Los Angeles finally has an authentic tapas bar. It looks and feels Spanish. The biggest surprise is an American owns it, Joseph Miller, of Joe's Restaurant in Venice.
Readers of this blog know I could live on Spanish tapas. I was in heaven sitting at the bar, drinking beer with my cousin and grazing on many little plates of food.
We started with the Jamon Iberico, the Spanish ham similar to Prosciutto, but better. The acorn fed black footed pig is a national treasure in Espana, served hand cut in paper-thin slices. In the US, the slices are served thicker, still good but not optimal. You need experience to cut the ham just so. The man behind the counter had never even been to Spain. He did a decent job, regardless.
Next the dates wrapped in bacon with Cabrales cheese. The sweetness of the soft dates with bacon is a great combination, although anything wrapped in bacon is fine in my book. I did not taste the cheese, or maybe I just don't remember it, the dates were divine.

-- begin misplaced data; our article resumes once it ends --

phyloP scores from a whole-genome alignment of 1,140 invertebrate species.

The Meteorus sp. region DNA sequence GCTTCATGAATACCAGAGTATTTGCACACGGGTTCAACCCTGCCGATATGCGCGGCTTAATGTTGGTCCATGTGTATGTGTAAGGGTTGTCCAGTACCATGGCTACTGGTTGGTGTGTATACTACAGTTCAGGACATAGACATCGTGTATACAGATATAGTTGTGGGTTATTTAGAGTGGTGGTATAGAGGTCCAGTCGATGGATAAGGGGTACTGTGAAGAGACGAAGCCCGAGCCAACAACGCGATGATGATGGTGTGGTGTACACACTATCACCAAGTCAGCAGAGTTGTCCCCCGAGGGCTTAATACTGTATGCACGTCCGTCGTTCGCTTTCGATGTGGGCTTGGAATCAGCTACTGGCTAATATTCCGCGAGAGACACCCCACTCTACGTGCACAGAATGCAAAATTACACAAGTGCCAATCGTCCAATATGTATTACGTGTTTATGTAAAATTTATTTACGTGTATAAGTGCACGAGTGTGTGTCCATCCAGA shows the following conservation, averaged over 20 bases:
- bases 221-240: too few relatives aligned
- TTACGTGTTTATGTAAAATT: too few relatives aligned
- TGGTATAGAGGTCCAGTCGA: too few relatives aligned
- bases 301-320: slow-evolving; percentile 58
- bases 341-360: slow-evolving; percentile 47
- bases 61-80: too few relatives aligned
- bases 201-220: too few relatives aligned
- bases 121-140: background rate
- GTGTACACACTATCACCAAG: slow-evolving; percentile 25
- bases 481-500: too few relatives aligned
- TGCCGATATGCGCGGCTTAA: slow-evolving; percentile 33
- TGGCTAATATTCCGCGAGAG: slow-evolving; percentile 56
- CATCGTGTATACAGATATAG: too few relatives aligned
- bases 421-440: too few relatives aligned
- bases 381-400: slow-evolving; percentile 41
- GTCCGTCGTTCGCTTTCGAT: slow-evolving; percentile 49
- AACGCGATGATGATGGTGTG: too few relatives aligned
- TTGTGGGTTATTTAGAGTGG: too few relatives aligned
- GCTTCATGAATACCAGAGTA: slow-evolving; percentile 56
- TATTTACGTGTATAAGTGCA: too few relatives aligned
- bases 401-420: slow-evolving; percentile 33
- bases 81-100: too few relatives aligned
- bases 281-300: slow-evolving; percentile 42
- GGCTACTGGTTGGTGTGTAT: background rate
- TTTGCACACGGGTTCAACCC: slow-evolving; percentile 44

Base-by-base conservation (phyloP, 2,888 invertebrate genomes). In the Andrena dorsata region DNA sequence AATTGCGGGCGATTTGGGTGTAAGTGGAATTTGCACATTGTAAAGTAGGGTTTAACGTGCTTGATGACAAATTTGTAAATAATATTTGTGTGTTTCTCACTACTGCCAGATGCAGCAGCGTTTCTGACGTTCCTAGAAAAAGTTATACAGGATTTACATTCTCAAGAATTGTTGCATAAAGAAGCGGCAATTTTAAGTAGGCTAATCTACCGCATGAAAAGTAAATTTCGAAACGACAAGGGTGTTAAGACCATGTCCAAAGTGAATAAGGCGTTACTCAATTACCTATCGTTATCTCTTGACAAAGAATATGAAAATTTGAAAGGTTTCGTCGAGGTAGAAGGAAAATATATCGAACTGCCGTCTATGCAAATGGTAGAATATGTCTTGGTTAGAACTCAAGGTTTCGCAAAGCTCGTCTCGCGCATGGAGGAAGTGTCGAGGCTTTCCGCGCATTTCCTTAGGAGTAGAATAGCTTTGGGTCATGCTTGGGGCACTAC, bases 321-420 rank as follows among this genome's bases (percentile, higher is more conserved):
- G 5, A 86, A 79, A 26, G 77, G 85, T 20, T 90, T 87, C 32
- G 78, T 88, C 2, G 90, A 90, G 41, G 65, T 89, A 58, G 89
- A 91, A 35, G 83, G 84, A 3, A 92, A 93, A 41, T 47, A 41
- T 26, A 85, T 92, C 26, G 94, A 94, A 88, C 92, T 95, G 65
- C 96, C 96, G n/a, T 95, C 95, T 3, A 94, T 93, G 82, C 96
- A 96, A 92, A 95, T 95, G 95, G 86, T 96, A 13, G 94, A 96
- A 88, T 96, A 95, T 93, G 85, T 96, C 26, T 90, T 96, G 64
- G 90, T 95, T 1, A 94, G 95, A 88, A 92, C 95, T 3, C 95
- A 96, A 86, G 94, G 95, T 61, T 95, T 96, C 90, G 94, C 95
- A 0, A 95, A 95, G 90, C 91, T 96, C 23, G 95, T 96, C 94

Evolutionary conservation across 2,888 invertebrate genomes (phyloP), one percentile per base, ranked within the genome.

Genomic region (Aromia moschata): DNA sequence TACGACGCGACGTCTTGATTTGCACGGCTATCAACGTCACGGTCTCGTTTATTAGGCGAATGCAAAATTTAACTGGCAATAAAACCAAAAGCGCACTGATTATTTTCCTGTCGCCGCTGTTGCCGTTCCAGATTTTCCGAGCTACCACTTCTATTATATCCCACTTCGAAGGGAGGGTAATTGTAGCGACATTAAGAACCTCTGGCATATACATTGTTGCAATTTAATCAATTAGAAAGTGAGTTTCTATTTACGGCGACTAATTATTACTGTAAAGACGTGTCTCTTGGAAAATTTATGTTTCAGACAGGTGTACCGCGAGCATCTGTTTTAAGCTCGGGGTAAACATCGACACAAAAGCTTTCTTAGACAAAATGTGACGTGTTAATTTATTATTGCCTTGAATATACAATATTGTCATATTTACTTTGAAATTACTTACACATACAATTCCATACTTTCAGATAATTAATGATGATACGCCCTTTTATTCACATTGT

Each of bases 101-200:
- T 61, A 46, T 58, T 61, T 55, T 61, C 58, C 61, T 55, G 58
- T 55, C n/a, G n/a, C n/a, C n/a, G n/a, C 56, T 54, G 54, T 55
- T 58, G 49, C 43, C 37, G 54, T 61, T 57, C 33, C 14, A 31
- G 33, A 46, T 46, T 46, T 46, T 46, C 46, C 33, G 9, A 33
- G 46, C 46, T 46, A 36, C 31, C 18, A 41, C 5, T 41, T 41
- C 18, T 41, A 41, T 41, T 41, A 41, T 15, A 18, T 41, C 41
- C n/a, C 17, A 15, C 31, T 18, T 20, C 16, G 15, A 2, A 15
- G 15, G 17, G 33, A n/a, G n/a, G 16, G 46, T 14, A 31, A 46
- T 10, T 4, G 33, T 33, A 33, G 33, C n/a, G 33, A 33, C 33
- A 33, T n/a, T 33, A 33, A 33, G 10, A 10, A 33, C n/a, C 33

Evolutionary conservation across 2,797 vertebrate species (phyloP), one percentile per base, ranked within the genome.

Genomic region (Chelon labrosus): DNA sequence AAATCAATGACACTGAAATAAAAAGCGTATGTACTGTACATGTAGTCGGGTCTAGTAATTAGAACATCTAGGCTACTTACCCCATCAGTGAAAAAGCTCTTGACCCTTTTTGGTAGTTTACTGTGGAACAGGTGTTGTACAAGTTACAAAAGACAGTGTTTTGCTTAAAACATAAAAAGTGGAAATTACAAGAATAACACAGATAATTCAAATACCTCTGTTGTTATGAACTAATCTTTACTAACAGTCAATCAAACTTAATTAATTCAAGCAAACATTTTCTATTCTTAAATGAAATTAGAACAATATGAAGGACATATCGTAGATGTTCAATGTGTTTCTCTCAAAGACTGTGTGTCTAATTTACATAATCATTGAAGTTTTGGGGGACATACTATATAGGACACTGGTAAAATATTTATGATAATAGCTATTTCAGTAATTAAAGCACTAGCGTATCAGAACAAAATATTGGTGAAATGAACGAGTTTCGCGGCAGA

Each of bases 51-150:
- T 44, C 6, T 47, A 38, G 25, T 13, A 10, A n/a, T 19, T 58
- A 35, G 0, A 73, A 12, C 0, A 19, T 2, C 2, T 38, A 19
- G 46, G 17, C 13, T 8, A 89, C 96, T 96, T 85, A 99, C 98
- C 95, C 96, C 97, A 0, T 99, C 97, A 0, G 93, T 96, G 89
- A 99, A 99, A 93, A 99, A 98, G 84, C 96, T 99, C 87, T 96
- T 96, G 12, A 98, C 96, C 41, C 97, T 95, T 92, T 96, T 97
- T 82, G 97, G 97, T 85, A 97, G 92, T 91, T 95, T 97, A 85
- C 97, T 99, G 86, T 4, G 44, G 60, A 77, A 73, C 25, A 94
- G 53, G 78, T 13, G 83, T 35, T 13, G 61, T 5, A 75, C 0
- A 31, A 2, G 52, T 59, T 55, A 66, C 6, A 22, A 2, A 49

Spaniards serve their shrimp whole, in the shell with the head still on it. The flavor gets locked in that way. Living in Spain I became skilled in peeling cooked shrimp with my fork and knife. I eventually got over the shock of seeing people suck the juices out of the head. It sounds barbaric until you taste it, that is the best part.
Gambas al Ajillo another typical Spanish dish, is comprised of smaller shrimp bathed in a garlic oil with a hint of red pepper, typically served in a low, terracotta dish. At Bar Pinxto, the shrimp were served on a skewer with a little garlic oil on the plate, a delicious interpretation. I was happy to see the heads remained on the grilled shrimp. The shells were removed, understandably. The oil had a nice kick to it. We would have preferred a little more of it to dip the bread in, part of the fun.
The Croquetas de Pollo y Jamon (creamy chicken and ham croquettes) were ambrosial, soft and light inside with a crisp coating. I could never tire of eating these treats. Yum. This could be addicting.
The special of the day was a Paella with spinach and cod, a combination I was unfamiliar with. We ordered it because it came with Patatas Bravas and a dessert, a better buy. It lacked a unifying flavor, as if each component of the dish was prepared separately.
The Crema de Chocolat, a thick, dark chocolate cream was rich and delicious. A lovely ending to an enjoyable meal.
My only question: what took me so long to try it? I already have plans to return next week.
109 Santa Monica Blvd.
Santa Monica, CA 90401
310. 458. 2012